Enigmatic and enchanting, Myanmar, formerly known as Burma, is often referred to as the Golden Land. Myanmar’s long-term isolation has bequeathed a corner of Southeast Asia full of traditional culture, spirituality and old-world charm. A visit to Myanmar is like turning back the clock. Phone and internet connections can be erratic in areas so you may peacefully experience a culture which emphasises spirituality and reveres monks and holy men.
In 2015, Myanmar voted in its first democratically elected government in more than half a century. Sanctions have been dropped and the world is rushing to do business here. Relaxing of censorship has led to an explosion of new media and an astonishing openness in public discussions of once-taboo topics. Swathes of the county, off-limits for years, can now be freely visited. Modern travel conveniences, such as mobile phone coverage and internet access, are now common, but largely confined to the big cities and towns, where the recent economic and social improvements are most obvious.
For all the momentous recent changes, Myanmar remains at heart a rural nation of traditional values. Everywhere, you'll encounter men wearing skirt-like longyi, both genders smothered in thanakha (traditional make-up) and betel-chewing grannies with mouths full of blood-red juice. People still get around in trishaws and, in rural areas, horse and cart. Drinking tea – a British colonial affectation – is enthusiastically embraced in thousands of traditional teahouses.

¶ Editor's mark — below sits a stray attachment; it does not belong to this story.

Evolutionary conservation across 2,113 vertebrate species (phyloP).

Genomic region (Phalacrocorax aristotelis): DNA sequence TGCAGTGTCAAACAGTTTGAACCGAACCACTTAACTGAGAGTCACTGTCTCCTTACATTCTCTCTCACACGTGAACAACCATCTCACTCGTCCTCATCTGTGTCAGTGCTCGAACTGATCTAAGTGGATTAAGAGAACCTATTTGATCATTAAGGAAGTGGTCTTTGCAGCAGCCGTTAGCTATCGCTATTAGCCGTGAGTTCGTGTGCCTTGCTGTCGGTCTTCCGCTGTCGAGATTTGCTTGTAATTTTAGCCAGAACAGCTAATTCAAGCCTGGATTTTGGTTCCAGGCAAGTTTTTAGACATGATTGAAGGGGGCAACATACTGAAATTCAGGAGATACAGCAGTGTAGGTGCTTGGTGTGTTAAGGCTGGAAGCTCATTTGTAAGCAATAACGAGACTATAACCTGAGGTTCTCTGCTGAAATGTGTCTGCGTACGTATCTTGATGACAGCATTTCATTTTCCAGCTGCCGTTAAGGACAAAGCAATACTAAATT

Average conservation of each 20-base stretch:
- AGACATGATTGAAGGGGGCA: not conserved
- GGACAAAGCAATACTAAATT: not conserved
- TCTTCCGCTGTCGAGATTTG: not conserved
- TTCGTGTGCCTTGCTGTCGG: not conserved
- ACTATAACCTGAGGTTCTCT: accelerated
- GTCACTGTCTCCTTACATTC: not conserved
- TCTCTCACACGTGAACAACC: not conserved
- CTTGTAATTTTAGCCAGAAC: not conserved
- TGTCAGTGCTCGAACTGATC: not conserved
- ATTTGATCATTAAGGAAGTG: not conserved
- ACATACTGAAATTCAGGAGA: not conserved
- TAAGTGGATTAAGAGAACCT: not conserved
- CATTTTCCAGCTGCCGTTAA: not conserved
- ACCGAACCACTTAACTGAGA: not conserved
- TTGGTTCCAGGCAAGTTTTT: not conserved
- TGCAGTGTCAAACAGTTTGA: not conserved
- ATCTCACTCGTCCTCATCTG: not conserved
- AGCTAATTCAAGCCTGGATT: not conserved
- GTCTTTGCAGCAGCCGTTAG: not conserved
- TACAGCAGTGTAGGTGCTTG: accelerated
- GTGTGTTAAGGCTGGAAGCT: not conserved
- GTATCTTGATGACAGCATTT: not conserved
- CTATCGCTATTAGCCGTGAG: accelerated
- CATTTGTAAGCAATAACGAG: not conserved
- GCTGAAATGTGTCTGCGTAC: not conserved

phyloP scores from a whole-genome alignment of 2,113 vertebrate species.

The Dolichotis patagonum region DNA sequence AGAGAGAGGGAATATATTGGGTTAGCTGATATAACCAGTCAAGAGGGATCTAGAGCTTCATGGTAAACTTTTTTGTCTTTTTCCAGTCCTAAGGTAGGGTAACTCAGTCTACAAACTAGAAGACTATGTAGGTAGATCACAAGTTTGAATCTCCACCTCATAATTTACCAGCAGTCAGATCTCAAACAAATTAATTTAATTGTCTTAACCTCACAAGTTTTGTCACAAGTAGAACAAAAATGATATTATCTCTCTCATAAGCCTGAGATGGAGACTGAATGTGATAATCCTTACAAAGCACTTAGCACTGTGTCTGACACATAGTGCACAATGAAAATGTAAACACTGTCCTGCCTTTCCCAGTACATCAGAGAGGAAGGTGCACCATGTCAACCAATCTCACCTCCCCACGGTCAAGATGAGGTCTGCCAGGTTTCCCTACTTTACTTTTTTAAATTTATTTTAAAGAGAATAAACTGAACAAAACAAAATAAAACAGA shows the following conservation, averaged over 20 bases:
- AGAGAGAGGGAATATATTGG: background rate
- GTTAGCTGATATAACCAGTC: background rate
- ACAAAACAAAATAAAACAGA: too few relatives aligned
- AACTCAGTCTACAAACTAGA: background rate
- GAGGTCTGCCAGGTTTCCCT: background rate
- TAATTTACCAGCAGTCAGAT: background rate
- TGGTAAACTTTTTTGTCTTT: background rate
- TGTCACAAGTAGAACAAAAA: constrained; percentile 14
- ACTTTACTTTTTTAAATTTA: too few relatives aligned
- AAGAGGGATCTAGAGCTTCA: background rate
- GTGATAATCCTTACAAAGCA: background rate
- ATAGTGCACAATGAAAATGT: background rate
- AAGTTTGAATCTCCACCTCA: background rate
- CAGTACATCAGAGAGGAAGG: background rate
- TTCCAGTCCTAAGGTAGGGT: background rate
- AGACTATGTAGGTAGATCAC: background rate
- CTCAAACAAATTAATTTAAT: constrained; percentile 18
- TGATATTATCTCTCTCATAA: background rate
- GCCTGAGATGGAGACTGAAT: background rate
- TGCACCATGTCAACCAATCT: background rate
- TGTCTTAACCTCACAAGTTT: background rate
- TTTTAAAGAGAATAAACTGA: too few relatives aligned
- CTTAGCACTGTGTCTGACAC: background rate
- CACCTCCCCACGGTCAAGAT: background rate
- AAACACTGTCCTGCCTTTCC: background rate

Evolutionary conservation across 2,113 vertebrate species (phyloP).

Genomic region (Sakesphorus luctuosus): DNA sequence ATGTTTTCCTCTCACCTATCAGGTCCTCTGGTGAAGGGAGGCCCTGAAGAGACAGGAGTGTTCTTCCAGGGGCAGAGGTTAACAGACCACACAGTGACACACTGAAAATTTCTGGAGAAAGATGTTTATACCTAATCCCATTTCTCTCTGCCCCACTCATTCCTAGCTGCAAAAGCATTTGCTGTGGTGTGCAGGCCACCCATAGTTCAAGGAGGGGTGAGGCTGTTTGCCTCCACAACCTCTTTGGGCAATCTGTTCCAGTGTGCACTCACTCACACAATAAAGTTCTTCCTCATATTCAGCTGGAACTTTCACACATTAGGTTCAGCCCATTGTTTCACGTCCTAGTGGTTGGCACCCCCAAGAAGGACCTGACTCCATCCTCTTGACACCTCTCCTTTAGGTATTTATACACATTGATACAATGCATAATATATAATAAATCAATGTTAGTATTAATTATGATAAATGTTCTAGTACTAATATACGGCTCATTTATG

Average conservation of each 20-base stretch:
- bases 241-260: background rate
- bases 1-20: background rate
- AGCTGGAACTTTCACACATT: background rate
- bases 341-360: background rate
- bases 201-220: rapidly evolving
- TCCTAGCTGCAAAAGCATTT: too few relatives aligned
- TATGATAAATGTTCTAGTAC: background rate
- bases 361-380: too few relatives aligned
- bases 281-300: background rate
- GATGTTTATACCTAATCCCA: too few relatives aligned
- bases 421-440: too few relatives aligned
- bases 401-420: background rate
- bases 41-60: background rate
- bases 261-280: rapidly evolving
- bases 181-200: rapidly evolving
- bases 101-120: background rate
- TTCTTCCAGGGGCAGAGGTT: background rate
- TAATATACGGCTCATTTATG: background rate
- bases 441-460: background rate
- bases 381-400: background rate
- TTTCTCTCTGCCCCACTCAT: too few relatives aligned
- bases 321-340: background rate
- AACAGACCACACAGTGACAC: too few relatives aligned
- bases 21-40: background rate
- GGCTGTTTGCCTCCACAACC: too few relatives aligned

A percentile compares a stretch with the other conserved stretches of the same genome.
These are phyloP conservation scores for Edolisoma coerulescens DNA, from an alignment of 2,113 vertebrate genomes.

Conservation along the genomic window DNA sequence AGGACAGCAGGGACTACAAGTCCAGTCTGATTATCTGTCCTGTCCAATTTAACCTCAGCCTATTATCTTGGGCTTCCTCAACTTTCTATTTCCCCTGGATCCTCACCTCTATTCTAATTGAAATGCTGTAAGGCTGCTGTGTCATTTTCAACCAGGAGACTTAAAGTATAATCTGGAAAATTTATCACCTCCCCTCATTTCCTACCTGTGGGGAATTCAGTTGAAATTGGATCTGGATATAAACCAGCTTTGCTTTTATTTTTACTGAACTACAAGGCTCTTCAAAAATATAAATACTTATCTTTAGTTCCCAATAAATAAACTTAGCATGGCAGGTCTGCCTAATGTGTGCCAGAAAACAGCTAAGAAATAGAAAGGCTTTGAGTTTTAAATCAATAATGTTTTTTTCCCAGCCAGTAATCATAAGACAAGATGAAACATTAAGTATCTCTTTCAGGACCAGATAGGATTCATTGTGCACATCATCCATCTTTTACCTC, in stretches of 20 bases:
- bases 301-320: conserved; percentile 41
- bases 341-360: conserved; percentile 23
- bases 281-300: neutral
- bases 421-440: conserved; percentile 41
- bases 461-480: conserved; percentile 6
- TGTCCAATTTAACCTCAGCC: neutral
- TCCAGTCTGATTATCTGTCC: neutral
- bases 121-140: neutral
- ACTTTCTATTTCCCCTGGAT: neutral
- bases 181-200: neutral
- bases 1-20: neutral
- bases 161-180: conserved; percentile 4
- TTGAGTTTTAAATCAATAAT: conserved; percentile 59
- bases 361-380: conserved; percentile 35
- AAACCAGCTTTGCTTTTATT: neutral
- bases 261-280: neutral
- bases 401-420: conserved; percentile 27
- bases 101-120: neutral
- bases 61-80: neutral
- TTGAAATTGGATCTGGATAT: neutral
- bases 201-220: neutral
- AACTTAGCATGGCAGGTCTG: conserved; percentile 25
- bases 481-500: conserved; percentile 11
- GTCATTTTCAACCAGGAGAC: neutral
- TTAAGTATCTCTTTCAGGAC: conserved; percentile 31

The monsoon weather patterns of Southeast Asia bring with it a distinct dry season which is typically split between a cool season from November to January/February and a hot season from March to May. After the scorching heat of the hot season monsoon rains bring a distinctly rainy season which lasts from June to October. The central region, which is protected by the Arakan mountain range, experiences significantly less rain than other regions of the country
The cool season weather in Myanmar brings with it humid warm days with cool refreshing evenings. It rarely rains during the cool season and the weather can get quite chilly in the mountainous areas, sometimes close to freezing at night. The hot season brings with it high tropical temperatures that reach their peak in April and May. Myanmar’s central region experiences the highest temperatures in the country during this time. The rainy season brings much needed relief to the country with tropical heavy rain showers in the afternoons. The most rain occurs in the delta and coastal areas of the country. The central region of the country usually experiences about half as much rain as the delta and coastal areas. The north of the country is cooler in the hot season; however it receives more rain than the central areas in the rainy season.